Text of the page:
Sales of new and existing homes, up sharply earlier this year, have risen at a slower pace after interest rates jumped in June.
Despite taking initial steps to reduce its asset purchases, the Fed "will be still expanding our holdings of longer-term securities at a rapid pace," said Federal Reserve Chairman Ben Bernanke at a news conference on Wednesday. "We're not doing less," Mr. Bernanke said. "I would dispute the idea that we're not providing a lot of accommodation to the economy."
 
The Fed's reach has been enhanced by its practice of reinvesting the proceeds of its maturing mortgage bonds in its $1.48 trillion portfolio, adding another $15 billion to $20 billion in new monthly mortgage-bond purchases.
The Fed has increased its holdings by $553 billion over the past year. It is on pace to add another $220 billion in purchases in 2014, according to estimates from Credit Suisse.
Meanwhile, mortgage issuance by government-controlled Fannie Mae FNMA -0.96% Fannie Mae ....                                and Ginnie Mae, a U.S. agency, fell 59% from a year earlier in November to $82.3 billion, a two-year low, according to industry newsletter Inside Mortgage Finance
"With supply dropping off, if you don't reduce the dollar amount that you're purchasing, then the percentage amount is going up," said Mr. Himmelberg of Goldman Sachs. "It makes it hard not to taper," he said.
 
 
 
6---Maestro's mistake, economists view
 
There ends the plus side of the Greenspan ledger. On the minus side, Greenspan’s reputation has suffered from two big mistakes. The first was his failure to see the importance of the housing bubble and the dangerous vulnerability of the financial mechanism that supported it. Had he done so and punctured the bubble promptly, the economy would have been spared the prolonged weakness that it is still suffering. The second was his deep-seated conviction that the unregulated financial system was self-stabilizing, that the self-interest of all those clever and experienced participants with a lot of their wealth at stake would keep the accumulation of risk within tolerable bounds. So he promoted deregulation and financial consolidation (as did others, of course) and, when this simple faith proved wrong, allowed disaster to strike. I think that the first mistake may be partially excusable, but the second mistake was a catastrophe, and it was not an accident.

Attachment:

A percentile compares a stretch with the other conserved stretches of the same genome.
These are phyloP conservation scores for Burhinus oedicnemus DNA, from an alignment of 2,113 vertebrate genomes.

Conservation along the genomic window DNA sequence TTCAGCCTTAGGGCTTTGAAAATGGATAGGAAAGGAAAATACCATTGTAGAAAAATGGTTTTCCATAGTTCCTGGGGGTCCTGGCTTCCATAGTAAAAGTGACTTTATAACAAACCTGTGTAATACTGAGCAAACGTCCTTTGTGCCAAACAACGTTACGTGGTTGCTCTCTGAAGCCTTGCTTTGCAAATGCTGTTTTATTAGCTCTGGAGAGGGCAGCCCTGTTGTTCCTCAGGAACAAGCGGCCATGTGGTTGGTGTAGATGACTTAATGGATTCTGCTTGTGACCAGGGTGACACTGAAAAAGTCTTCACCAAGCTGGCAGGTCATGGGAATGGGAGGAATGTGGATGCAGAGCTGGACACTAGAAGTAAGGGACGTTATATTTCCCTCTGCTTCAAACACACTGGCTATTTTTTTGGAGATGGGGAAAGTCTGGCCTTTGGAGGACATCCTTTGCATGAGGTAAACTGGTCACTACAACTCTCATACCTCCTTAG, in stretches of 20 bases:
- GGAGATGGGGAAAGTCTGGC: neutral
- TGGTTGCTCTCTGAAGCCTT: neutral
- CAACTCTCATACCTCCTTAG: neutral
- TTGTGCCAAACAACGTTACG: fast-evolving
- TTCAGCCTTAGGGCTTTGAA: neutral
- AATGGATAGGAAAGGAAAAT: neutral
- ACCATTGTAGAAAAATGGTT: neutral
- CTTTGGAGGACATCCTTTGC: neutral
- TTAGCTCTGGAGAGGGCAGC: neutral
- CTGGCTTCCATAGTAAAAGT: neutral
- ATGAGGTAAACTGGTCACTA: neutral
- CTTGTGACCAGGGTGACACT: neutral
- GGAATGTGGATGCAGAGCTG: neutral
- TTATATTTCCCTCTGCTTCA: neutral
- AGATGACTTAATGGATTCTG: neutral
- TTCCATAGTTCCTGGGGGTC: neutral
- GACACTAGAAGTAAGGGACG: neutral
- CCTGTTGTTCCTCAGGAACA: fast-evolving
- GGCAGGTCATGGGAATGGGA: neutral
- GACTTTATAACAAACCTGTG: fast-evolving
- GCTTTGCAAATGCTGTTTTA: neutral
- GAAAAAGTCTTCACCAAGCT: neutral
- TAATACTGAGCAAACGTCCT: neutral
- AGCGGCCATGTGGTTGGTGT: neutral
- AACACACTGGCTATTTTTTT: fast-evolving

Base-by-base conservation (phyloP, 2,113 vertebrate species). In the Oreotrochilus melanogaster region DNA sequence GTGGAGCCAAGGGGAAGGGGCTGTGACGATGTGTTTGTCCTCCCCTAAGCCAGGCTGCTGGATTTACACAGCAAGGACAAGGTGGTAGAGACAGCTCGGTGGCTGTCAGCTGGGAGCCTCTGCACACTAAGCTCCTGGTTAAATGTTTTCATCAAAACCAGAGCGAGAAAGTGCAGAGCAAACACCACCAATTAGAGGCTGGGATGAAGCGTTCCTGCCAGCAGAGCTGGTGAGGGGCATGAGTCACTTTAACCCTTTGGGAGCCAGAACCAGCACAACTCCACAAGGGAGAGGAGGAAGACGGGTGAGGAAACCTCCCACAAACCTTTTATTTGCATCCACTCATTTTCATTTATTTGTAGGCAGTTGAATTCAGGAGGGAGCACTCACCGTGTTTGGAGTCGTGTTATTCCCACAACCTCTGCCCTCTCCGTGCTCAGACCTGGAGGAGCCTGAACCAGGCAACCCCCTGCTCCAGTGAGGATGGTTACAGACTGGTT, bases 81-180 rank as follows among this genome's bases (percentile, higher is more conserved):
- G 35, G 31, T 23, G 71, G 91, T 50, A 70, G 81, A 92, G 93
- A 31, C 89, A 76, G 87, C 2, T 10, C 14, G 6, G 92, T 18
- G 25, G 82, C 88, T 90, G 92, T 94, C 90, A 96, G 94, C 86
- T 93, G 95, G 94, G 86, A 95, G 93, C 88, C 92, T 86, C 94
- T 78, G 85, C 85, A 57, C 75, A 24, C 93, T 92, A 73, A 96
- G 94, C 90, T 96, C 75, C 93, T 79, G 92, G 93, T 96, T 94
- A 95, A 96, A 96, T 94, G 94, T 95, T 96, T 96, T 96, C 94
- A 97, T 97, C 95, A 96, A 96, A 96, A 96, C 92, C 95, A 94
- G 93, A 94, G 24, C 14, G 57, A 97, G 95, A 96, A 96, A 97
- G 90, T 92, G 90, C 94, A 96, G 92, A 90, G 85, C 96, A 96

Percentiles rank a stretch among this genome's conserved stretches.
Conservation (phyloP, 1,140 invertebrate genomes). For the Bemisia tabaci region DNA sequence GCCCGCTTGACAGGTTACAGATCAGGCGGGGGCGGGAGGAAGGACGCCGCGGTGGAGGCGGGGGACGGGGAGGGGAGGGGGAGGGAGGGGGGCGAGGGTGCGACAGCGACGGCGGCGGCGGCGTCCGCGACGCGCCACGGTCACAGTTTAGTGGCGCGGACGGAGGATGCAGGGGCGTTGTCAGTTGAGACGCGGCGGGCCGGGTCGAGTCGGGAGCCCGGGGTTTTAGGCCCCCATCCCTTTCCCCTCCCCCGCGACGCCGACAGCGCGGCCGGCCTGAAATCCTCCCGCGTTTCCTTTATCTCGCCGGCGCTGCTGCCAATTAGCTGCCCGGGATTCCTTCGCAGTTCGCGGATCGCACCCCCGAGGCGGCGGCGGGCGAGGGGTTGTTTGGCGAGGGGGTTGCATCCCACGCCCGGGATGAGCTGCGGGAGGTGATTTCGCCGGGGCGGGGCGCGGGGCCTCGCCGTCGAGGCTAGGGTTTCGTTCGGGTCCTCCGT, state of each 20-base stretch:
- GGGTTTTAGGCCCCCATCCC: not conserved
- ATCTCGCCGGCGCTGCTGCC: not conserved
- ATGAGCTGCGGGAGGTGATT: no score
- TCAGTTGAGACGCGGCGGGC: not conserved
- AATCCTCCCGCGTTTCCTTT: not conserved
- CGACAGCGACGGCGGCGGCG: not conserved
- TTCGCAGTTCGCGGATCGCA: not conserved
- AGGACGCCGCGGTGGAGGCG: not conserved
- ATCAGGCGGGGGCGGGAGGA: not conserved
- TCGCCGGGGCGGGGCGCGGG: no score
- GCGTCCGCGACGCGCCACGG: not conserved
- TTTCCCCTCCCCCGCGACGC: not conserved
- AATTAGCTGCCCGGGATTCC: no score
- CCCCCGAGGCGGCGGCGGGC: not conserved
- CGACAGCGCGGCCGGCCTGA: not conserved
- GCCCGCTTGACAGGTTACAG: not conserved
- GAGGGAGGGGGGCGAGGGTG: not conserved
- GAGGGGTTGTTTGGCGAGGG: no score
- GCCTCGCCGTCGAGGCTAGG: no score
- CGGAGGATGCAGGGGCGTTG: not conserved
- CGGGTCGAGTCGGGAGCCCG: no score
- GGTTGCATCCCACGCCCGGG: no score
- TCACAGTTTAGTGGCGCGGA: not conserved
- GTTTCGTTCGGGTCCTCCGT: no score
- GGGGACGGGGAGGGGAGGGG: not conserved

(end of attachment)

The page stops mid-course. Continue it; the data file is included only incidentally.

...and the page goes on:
He praised the Sudanese government and human rights organizations for working to secure the release of prisoners at Gitmo, which has been called “the GULAG of our times” by Amnesty
 
In November, a 19-member task force concluded in a 269-page report, entitled 'Ethics Abandoned: Medical Professionalism and Detainee Abuse in the ‘War on Terror', that since September 11, 2001, the Department of Defense (DoD) and CIA ordered medical professionals to assist in intelligence gathering, as well as forced-feeding of hunger strikers, in a way that inflicted “severe harm.”
Gitmo officials announced earlier this month that the US military will no longer disclose to the media and public whether prisoners at Guantanamo Bay are on hunger strike, explaining that "the release of this information serves no operational purpose."